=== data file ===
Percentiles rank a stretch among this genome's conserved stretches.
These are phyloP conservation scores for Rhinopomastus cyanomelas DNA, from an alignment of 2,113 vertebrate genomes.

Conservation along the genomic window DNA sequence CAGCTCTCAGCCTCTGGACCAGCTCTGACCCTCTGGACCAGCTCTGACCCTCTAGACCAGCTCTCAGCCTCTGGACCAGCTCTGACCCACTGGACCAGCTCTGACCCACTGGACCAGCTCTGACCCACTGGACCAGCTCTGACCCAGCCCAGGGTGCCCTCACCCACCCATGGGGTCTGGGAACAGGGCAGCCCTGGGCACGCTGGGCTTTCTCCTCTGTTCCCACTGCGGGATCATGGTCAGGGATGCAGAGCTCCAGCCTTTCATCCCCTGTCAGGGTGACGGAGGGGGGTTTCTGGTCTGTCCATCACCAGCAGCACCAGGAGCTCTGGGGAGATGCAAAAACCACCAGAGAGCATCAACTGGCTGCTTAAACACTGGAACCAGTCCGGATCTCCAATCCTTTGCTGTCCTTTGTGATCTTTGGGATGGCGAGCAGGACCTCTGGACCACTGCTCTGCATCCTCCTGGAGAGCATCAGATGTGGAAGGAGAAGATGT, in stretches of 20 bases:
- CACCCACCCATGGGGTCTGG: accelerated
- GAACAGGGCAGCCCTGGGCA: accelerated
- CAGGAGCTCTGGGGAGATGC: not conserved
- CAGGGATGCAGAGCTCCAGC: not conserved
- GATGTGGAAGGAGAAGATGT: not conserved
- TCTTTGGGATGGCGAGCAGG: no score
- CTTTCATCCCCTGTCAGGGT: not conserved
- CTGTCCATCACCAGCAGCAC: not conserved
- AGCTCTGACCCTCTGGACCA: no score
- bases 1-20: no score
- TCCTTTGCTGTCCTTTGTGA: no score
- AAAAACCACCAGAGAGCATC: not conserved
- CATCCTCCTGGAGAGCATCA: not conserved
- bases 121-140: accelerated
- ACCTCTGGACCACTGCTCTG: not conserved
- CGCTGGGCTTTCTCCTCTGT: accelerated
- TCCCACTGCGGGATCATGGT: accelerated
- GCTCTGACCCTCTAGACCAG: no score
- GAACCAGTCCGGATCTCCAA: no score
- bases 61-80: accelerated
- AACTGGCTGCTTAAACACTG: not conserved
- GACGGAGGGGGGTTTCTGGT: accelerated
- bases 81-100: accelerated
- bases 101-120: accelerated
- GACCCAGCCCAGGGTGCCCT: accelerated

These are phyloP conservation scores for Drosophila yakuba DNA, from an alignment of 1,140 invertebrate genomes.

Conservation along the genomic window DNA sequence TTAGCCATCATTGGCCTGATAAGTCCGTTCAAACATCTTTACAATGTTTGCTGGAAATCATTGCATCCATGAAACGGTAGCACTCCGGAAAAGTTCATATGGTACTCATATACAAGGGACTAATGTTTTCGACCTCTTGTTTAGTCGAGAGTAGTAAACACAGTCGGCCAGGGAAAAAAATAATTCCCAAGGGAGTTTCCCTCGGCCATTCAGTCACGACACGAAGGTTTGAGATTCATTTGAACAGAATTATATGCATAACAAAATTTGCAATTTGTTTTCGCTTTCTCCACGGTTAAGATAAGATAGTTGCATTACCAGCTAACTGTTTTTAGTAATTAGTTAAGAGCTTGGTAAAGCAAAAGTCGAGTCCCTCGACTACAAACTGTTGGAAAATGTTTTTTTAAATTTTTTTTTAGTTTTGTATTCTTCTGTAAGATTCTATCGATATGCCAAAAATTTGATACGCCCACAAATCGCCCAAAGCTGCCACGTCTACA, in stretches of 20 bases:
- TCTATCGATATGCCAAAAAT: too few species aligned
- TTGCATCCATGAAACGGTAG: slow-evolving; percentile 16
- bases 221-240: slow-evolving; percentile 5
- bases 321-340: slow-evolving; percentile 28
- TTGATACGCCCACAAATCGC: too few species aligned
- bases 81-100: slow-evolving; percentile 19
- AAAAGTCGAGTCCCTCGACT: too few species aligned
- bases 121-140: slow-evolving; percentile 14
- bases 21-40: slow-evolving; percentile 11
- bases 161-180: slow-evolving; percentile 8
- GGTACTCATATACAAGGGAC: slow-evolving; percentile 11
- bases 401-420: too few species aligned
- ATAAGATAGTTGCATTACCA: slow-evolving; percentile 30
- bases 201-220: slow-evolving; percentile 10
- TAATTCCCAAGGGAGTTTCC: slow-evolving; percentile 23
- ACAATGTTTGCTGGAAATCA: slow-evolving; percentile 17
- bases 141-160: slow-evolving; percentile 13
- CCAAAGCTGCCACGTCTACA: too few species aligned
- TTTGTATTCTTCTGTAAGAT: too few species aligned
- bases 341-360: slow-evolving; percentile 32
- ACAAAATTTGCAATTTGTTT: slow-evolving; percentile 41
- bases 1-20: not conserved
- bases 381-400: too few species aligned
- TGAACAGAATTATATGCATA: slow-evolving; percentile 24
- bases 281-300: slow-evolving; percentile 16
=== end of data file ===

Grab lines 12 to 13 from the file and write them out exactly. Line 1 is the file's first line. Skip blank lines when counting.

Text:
- AGCTCTGACCCTCTGGACCA: no score
- bases 1-20: no score